That is as a matter of someone's personal opinion. For me, I believe it's fine. If he still doesn't speak the language well, he needs someone to help him out there. It's the same with Gary [Sánchez]. If Gary needed help and Marlon [Abreu, the Yankees' Spanish interpreter] wanted to go to the mound to explain it to him, I think that's perfectly fine.

It's about the player feeling comfortable?

Of course, he will feel more comfortable; he'll feel good, let them understand things better.

Earlier this week, Mike Schmidt said Odubel Herrera can't be a leader in the clubhouse because he does not speak English. Do you think that's true?

As I said, those are personal opinions. If [Herrera] speaks Spanish, and he has what it takes to be a leader, he can get a translator and pass along the message in Spanish and someone can interpret it.

During spring training, there was no guarantee that you were going to be in the rotation.Did you put pressure on yourself to win a job?

As I have said, I don't have to prove [that I belong] in the majors. I think I've done what it takes to be here. What I feel I had to prove was that I could be a major league starter, because I knew that I could be a major league reliever. But that was my goal in the offseason: to work hard, and come spring training, show the Yankees that I have what it takes to be a starter.

Is there a way to describe what it's like to be in the Yankees' rotation at such a young age?

It means a lot to me. I've always been a Yankees fan. Being here pitching with them is a dream come true. And I'm doing my best to stay up here with the team.

You guys always say it's hard to make it to the majors, but staying up here is even harder. How does one stay up here?

The key is to improve every year. You can't show up one year and say, "I did well, so I'll stay the same." You have to improve every single year and learn from all the things that go wrong. Sometimes you have a bad year and you get frustrated by that bad year. But you have to learn from that what happened. Just like me last year. I had a lot of problems, mostly with my fastball. In the offseason, I said I'm going to fix this, and when next year comes, I know I'm going to be better.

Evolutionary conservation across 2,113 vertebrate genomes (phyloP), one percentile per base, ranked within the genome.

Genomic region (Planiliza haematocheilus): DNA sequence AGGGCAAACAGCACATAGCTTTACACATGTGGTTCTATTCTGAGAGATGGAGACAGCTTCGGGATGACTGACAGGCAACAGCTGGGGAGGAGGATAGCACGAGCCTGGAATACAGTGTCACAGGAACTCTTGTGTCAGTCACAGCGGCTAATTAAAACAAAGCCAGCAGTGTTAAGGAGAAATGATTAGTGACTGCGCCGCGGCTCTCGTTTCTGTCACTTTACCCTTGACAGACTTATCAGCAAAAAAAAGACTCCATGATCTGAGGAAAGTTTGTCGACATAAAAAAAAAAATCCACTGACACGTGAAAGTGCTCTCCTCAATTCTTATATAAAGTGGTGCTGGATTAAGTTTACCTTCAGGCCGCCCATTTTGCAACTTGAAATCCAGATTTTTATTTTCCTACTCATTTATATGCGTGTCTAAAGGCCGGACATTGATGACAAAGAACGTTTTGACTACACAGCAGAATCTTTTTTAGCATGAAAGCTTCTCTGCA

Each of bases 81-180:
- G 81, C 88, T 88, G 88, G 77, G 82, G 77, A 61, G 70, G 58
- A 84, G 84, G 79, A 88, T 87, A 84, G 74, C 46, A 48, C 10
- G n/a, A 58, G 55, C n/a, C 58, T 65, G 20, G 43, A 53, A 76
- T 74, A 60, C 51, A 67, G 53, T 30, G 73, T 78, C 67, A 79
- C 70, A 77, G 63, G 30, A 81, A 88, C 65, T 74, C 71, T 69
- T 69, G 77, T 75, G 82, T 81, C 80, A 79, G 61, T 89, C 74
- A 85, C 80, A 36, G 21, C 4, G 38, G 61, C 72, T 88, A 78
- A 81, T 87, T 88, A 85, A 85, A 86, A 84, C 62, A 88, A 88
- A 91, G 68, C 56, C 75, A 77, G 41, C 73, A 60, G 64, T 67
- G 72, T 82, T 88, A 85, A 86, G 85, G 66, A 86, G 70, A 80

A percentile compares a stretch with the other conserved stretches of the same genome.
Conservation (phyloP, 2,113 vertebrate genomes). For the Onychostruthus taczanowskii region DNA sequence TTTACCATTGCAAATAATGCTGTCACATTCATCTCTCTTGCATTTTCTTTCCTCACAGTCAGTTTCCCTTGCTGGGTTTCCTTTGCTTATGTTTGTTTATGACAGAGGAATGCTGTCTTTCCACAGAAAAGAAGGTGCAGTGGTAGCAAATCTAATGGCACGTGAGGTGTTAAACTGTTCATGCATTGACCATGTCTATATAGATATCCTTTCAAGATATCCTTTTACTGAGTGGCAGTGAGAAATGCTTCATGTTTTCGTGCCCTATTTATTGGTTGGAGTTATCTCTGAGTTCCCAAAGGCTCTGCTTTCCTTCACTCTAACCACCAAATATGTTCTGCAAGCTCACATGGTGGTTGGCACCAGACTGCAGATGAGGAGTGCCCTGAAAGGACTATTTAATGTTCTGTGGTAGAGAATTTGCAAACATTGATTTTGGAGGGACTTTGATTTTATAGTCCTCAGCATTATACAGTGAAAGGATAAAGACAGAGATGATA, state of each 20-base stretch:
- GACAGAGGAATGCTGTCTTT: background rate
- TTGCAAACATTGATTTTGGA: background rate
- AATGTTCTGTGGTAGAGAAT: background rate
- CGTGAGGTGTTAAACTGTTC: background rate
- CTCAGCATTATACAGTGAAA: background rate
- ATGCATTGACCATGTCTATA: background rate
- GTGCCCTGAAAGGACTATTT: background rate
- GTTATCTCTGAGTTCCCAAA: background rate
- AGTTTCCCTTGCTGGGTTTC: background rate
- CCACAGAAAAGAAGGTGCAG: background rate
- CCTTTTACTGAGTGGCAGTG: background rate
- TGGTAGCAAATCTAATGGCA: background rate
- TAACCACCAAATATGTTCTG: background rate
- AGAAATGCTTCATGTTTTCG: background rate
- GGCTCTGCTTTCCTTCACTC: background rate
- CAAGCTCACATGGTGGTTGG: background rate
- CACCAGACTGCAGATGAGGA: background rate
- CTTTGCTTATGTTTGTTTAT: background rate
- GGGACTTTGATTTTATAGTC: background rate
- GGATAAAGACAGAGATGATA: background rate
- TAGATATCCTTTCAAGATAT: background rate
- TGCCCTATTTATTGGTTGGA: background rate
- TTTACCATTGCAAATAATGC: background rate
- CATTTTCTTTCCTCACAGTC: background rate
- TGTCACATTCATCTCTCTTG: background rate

So this offseason, you worked with Pedro Martínez, right?

I have a friend, his name is Héctor Gómez, and he gave me [Pedro's] number. I called him. We met at Quisqueya Stadium, and the first thing he told me was to loosen up. He told me he wanted to watch me throw on flat ground. After I was done, he started telling me what to do, and what we worked on the entire offseason was in my mechanics. [Pedro said,] "The only thing you have to work on are your mechanics because sometimes you lose your rhythm."

Is there a way to describe what it means to work with Pedro -- not just one of the best pitchers from the Dominican Republic, but in all of major league baseball?

When he told me to meet him for the first time, he told me to get there at 2 p.m., and I got there at 12. I arrived two hours before so I would not miss the opportunity. It's not every day that you get to work with a player like that, a Hall of Famer, who decides to help you. It feels incredible. He is a great person. I would have never thought Pedro Martínez would be like that. It was an incredible moment.